Once we realized our cats weren’t going to get along, we used a rotating system of bathrooms to allow one to be with us downstairs and have the other in the upstairs bathroom. At night, the downstairs cat went into a bathroom, and the upstairs cat got to sleep with us. We rotated the cats every day up and down so that they each got 50% of our time awake and asleep. This system, however cumbersome and frustrating, worked for everyone. We were all healthy, happy, and loved.
Except Eddie wasn’t happy. When he was in normal Eddie mode, he was unquestionably the sweetest cat alive. He was a total lovebug. He purred louder than any cat I’ve heard, and he loved to sleep right on top of his humans. His problem was with overstimulation, but it was impossible to know what might overstimulate him. I set him off by putting food down once. I set him off by petting him. The Man set him off by ignoring him when he was demanding an ear scratching. Over the last two years, Eddie became increasingly aggressive and would snap without warning. Two months ago, my sister was petting him when he lost it. He scratched her and then began attacking anyone that wanted to help him. He could not be calmed. He was still agitated two days later, and we walked on eggshells for a week.
Lately, he’d been biting The Man if The Man tried to pet him. He’d demand attention and then turn without warning. Having been cat owners for a long time, we were both used to the usual signs of aggression (ears back, tail low and flat or high and puffy, slinking posture, etc.), and Eddie didn’t show any signs of aggression before morphing into a demon.
Yesterday afternoon was his last incident for us. I was in our bedroom gently brushing him with a new brush, and he was loving it. His motor was going, his tail was calm, and he was relaxed on the floor as usual. When I stood up, he went insane. I saw him go from my sweet Eddie to The Hulk in five seconds. I immediately withdrew to our master bathroom, and The Man bore the brunt of Eddie’s wrath. Eddie lunged, swatted, spat, and hissed. He clawed and tried to bite The Man repeatedly. The Man grabbed a pillow to deflect some of the fury, and he was able to get Eddie into the hallway outside our bedroom just before closing the door to protect both of us.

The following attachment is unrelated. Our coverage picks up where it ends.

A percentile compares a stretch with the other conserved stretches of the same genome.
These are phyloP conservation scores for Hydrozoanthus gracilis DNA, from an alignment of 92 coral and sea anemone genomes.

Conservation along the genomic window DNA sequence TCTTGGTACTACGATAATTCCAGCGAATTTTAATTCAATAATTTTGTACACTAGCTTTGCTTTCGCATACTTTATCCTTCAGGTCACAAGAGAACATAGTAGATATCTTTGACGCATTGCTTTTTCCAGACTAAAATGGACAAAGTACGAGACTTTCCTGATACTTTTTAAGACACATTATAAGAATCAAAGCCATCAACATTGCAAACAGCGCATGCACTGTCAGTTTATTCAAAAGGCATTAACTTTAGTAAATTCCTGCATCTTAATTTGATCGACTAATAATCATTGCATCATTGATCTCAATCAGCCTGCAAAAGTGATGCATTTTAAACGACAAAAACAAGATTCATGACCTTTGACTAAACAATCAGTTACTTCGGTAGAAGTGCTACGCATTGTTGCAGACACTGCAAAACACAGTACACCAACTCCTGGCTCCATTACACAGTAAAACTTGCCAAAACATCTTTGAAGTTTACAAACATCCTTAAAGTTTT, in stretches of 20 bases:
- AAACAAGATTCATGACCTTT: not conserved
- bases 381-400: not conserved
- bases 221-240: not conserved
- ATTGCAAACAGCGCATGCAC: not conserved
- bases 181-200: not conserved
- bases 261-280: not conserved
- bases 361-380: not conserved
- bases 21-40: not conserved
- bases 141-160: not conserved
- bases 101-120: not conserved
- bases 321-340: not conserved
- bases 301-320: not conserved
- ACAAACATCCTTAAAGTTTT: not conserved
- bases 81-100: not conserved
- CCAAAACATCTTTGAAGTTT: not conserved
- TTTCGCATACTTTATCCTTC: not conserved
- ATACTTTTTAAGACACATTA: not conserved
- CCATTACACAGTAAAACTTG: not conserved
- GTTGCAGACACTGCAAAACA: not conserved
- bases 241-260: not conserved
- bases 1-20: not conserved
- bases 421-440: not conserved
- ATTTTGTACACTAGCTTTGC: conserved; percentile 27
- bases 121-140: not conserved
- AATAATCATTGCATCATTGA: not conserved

The Man limped into the bathroom and pulled up his pant leg to expose the damage. Eddie had sunk his razor sharp claws into his calf in two places before dragging them a good inch. Due to his jeans, the damage wasn’t as bad as it could have been. The Man was shaken from the ordeal, and I cleaned and dressed his leg while he—and I—calmed down. We both saw the damage the pillow took, and we’re thankful Eddie attacked that instead of a human: it has fang and claw marks all over it!
For whatever reason, The Man had his phone on him while upstairs in our bedroom. We researched our options and decided to call our vet for advice on how to deal with the monster that was flinging himself at our bedroom door. They suggested trying to throw a heavy blanket on Eddie and wrapping him up before trying to stuff him into a crate. Eddie, now almost fourteen pounds of insane rage, would not have been an easy target to hit with a heavy blanket through a crack in the door. They suggested calling animal control. We got off the phone and weighed our options (while Eddie continued to assail our ears with his howling and growling and our door with whatever energy he could hammer into it). We didn’t want to be those people, the cat owners that can’t manage their own cats. Annie was safely stowed in a bathroom, so she was safe, but we needed to get out of our bedroom. Eddie wasn’t calming down. We were desperate. We called our local police department’s non-emergency line. They happened to have an animal control unit working on a Sunday, and that person agreed we needed her help. She had The Man suit up in whatever thick clothing he could find in our closet to protect himself, and he ventured out with a huge pillow to defend himself while I continued to hide in our bathroom. The Man walked quickly past Eddie and went downstairs and out into our garage without drawing fire, though Eddie was obviously still unhinged. Perhaps the sight of his human covered in winter clothes and hiding behind a pillow was so shocking that he didn’t know what to think. Police arrived, and then the animal control officer arrived, and they were able to get Eddie into a crate after several minutes of struggling. From the bathroom, I could hear the ruckus in the hallway. They are brave, kind people to do that for us—for Eddie.